Posted by Jonathan Maus (Publisher/Editor) on June 24th, 2011 at 3:37 pm
Southeast Portland resident Brian Willson is a prominent anti-war activist and veteran of the Vietnam War. Tomorrow morning, he’ll embark on an 1,100 mile handcycle journey that will take him through Oregon and California. Willson, who will turn 70 on July 4th, is promoting his new book, Blood on the Tracks: The Life and Times of S. Brian Willson (PM Press, 2011), and plans to ride to book signings and speaking gigs.
I met Willson a few weeks ago at Woodstock Park to learn more about his life and how handcycling has helped him gain perspective and keep his sanity in a confusing world.
After becoming “radicalized” while serving as a commander in the Vietnam War in the late 1960s, Willson got heavily involved in the anti-war movement and has spent his life speaking out against U.S. foreign policy. During a demonstration in California in 1987, he was intentionally run over by a US Navy munitions train en route to Nicaragua. Willson told me he expected the train to stop and that he’d be arrested, like had happened before.
I made the mistake of calling the incident an “accident” during our chat. “It wasn’t an accident,” he interjected, “It was assault. It was attempted murder.” The collision resulted in a fractured skull and the loss of both of his legs below the knee.
10 years later he discovered handcycling. “It was like, aaaaahhh liberation,” is how Willson described his first rides. Now he rides about 100 miles a week and credits it with saving his life. His book isn’t about cycling at all, but cycling is definitely part of who Brian Willson is.
I asked him how his life would be different without his handcycle. “I don’t know,” he replied, “I’d probably be struggling with depression. It’s been a big plus in my mental, physical and emotional life.” He likes the analogy of revolution as it pertains to both a spinning bike wheel and a transformation of consciousness. Willson had these shirts made up just for his trip…
Willson moved to Portland (from Arcata, California) with his wife three years ago. He said they wanted Amtrak, “quick access to a VA Hospital” and a “cycling community.” “Those were the three main reasons we moved here.”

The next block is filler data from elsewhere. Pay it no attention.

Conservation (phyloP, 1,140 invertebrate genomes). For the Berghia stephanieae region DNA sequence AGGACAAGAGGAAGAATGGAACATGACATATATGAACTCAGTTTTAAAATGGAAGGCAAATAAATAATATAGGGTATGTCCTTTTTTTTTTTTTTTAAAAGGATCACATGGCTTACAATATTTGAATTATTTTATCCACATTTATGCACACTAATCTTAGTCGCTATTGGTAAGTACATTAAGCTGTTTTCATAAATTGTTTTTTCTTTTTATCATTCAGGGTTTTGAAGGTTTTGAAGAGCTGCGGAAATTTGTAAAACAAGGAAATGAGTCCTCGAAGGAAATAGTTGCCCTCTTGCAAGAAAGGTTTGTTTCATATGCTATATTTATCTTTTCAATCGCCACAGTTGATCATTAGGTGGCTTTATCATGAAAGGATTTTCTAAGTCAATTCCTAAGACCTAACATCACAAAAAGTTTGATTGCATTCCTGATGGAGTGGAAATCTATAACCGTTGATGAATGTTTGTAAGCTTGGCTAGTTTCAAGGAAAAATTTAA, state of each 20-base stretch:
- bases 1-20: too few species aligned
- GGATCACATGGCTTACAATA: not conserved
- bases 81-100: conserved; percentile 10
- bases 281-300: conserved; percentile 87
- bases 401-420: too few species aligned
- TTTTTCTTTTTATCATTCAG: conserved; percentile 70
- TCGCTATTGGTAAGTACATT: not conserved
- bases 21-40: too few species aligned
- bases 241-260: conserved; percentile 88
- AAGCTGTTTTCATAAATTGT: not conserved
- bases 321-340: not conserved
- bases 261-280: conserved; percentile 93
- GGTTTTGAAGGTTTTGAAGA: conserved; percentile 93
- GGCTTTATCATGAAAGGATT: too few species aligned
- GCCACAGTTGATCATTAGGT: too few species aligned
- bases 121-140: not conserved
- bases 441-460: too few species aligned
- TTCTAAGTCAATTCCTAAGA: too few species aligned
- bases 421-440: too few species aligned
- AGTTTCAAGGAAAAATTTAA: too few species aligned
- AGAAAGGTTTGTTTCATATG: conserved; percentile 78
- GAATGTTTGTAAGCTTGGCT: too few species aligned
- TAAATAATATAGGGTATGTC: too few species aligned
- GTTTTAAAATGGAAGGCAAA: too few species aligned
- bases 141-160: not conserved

Willson relishes the chance to be a symbol of what cycling stands for and says one of reasons for the tour is to promote cycling as transportation policy and to show people that he can get around on his power. “I like modeling it to people, showing them, ‘this is how I’m getting around!’”
Cycling at about 10 mph, Willson’s preferred speed, allows him to interact with other people and the natural world around him at what he calls a “human-scale” speed.
“Cars have artificially enabled us to think we can move fast and go wherever we want instantaneously without any impact on our psyche, on the earth, or on our relationships. I like going 10 mph, that’s the speed at which I believe my human genetics are designed for… that’s a human scale. A bicycle begins to recover that feeling of a pace that is more human that enables you to be able to reflect and see more around you… To me, it’s thrilling almost, to be on my handcycle.”
But his slow speed has made it hard for him to find riding buddies, so one of his favorite things to do is Sunday Parkways. “It’s a blast being out there with all those people.”
On his 1,100 mile journey, Willson will ride with his friend Joel Finkelstein. The two have been training together and prepping for months. Finkelstein tells me it’s been “an honor” to get to know Willson and he’s looking forward to the adventure.
You can meet Willson tonight for the official book launch party at People’s Food Co-op (3029 SE 21st Ave) at 7:00 pm. Brian and Joel would also love some company for the kickoff of their tour this Saturday at PSU. Meet at the South Park Blocks behind Lincoln Hall (between SW Mill and Market) at 8:00 am and join them for part of their ride down to Newberg where Brian is due at a book signing by 2:00 pm.
— View more photos of Willson in the gallery.
— Read reviews of Willson’s book, including praise from Noam Chomsky, Daniel Ellsberg (he wrote the intro), and others at the publisher’s website.
— Learn more about Brian Willson on Wikipedia and stay updated on the tour via Bloodonthetracks.info.